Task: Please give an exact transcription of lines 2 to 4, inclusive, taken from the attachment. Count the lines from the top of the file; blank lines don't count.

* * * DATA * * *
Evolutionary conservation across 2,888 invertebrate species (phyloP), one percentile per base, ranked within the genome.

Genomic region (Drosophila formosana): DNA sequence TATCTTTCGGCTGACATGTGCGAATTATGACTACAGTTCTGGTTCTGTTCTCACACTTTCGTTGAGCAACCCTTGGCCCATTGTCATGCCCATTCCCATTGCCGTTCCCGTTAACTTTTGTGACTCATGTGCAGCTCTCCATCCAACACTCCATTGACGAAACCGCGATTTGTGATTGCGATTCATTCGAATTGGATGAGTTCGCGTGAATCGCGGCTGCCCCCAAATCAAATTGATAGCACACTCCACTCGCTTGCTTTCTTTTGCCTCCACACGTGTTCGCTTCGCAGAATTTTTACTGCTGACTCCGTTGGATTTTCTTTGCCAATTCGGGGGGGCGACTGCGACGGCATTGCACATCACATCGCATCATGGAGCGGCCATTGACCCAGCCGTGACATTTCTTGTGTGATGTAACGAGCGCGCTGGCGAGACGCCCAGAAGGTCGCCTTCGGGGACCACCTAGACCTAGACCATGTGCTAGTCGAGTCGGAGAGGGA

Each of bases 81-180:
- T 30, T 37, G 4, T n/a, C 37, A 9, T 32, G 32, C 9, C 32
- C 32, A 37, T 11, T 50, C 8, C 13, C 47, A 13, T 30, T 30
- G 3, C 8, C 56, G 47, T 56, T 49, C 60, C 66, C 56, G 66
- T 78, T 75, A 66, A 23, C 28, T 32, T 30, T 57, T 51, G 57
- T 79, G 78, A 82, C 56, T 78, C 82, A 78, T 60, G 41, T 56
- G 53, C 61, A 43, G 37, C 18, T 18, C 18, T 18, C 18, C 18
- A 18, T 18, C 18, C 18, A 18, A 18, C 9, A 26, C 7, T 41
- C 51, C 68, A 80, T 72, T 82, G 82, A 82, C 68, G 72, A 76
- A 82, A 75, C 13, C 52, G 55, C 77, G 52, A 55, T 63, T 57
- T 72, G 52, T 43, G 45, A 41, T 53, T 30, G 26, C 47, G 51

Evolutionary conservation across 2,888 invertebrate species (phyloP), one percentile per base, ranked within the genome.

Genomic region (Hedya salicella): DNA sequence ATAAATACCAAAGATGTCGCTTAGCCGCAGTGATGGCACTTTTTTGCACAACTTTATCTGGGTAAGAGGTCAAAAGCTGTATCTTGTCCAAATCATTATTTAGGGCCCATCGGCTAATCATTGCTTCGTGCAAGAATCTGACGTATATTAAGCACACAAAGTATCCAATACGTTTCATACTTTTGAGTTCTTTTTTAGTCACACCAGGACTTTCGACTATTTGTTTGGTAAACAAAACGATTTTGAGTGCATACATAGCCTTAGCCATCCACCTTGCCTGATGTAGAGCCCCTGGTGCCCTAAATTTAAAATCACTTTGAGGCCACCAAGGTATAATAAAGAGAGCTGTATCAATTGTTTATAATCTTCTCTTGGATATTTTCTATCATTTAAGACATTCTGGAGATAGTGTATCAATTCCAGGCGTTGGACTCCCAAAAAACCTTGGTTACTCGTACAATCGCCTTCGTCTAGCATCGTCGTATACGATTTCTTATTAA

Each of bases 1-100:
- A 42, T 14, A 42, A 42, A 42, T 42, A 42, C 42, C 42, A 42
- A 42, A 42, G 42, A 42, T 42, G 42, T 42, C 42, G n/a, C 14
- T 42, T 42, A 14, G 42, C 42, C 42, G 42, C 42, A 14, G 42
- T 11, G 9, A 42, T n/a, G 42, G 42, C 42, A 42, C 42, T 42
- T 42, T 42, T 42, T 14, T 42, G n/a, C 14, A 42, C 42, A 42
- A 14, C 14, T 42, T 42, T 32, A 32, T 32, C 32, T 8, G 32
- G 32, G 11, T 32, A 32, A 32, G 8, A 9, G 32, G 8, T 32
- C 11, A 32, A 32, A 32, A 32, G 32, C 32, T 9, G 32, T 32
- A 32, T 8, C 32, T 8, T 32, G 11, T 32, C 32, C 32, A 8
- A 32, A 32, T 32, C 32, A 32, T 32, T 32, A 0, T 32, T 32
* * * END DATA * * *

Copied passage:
Genomic region (Drosophila formosana): DNA sequence TATCTTTCGGCTGACATGTGCGAATTATGACTACAGTTCTGGTTCTGTTCTCACACTTTCGTTGAGCAACCCTTGGCCCATTGTCATGCCCATTCCCATTGCCGTTCCCGTTAACTTTTGTGACTCATGTGCAGCTCTCCATCCAACACTCCATTGACGAAACCGCGATTTGTGATTGCGATTCATTCGAATTGGATGAGTTCGCGTGAATCGCGGCTGCCCCCAAATCAAATTGATAGCACACTCCACTCGCTTGCTTTCTTTTGCCTCCACACGTGTTCGCTTCGCAGAATTTTTACTGCTGACTCCGTTGGATTTTCTTTGCCAATTCGGGGGGGCGACTGCGACGGCATTGCACATCACATCGCATCATGGAGCGGCCATTGACCCAGCCGTGACATTTCTTGTGTGATGTAACGAGCGCGCTGGCGAGACGCCCAGAAGGTCGCCTTCGGGGACCACCTAGACCTAGACCATGTGCTAGTCGAGTCGGAGAGGGA

Each of bases 81-180:
- T 30, T 37, G 4, T n/a, C 37, A 9, T 32, G 32, C 9, C 32